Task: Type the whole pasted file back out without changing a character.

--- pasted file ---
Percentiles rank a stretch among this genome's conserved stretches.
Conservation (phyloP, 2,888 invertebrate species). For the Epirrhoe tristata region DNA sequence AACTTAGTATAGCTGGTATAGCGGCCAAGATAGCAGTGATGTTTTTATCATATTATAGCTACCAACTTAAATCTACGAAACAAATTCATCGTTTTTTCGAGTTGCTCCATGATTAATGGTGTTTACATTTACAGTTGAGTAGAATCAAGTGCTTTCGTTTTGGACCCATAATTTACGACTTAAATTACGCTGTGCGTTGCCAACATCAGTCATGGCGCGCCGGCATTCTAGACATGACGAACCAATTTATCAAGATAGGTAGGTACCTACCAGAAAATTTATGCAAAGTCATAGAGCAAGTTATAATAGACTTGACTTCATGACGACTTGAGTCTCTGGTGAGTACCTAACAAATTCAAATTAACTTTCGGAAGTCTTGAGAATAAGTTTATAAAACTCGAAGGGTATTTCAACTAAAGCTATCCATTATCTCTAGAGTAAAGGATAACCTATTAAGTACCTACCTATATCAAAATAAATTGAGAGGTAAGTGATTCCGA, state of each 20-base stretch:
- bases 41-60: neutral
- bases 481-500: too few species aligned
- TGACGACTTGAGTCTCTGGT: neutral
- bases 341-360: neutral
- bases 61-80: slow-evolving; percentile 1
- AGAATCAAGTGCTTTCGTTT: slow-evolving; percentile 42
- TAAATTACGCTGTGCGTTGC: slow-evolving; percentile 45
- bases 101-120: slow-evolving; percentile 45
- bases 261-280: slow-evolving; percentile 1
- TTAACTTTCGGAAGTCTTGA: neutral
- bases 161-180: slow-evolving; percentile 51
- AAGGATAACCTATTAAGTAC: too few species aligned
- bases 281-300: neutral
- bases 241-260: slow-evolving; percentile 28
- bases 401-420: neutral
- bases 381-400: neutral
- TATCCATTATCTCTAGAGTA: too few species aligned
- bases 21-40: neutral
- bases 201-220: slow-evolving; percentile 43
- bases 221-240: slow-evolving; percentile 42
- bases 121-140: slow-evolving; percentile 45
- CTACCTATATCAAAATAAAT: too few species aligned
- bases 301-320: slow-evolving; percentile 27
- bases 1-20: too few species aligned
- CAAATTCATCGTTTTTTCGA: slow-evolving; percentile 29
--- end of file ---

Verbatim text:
Percentiles rank a stretch among this genome's conserved stretches.
Conservation (phyloP, 2,888 invertebrate species). For the Epirrhoe tristata region DNA sequence AACTTAGTATAGCTGGTATAGCGGCCAAGATAGCAGTGATGTTTTTATCATATTATAGCTACCAACTTAAATCTACGAAACAAATTCATCGTTTTTTCGAGTTGCTCCATGATTAATGGTGTTTACATTTACAGTTGAGTAGAATCAAGTGCTTTCGTTTTGGACCCATAATTTACGACTTAAATTACGCTGTGCGTTGCCAACATCAGTCATGGCGCGCCGGCATTCTAGACATGACGAACCAATTTATCAAGATAGGTAGGTACCTACCAGAAAATTTATGCAAAGTCATAGAGCAAGTTATAATAGACTTGACTTCATGACGACTTGAGTCTCTGGTGAGTACCTAACAAATTCAAATTAACTTTCGGAAGTCTTGAGAATAAGTTTATAAAACTCGAAGGGTATTTCAACTAAAGCTATCCATTATCTCTAGAGTAAAGGATAACCTATTAAGTACCTACCTATATCAAAATAAATTGAGAGGTAAGTGATTCCGA, state of each 20-base stretch:
- bases 41-60: neutral
- bases 481-500: too few species aligned
- TGACGACTTGAGTCTCTGGT: neutral
- bases 341-360: neutral
- bases 61-80: slow-evolving; percentile 1
- AGAATCAAGTGCTTTCGTTT: slow-evolving; percentile 42
- TAAATTACGCTGTGCGTTGC: slow-evolving; percentile 45
- bases 101-120: slow-evolving; percentile 45
- bases 261-280: slow-evolving; percentile 1
- TTAACTTTCGGAAGTCTTGA: neutral
- bases 161-180: slow-evolving; percentile 51
- AAGGATAACCTATTAAGTAC: too few species aligned
- bases 281-300: neutral
- bases 241-260: slow-evolving; percentile 28
- bases 401-420: neutral
- bases 381-400: neutral
- TATCCATTATCTCTAGAGTA: too few species aligned
- bases 21-40: neutral
- bases 201-220: slow-evolving; percentile 43
- bases 221-240: slow-evolving; percentile 42
- bases 121-140: slow-evolving; percentile 45
- CTACCTATATCAAAATAAAT: too few species aligned
- bases 301-320: slow-evolving; percentile 27
- bases 1-20: too few species aligned
- CAAATTCATCGTTTTTTCGA: slow-evolving; percentile 29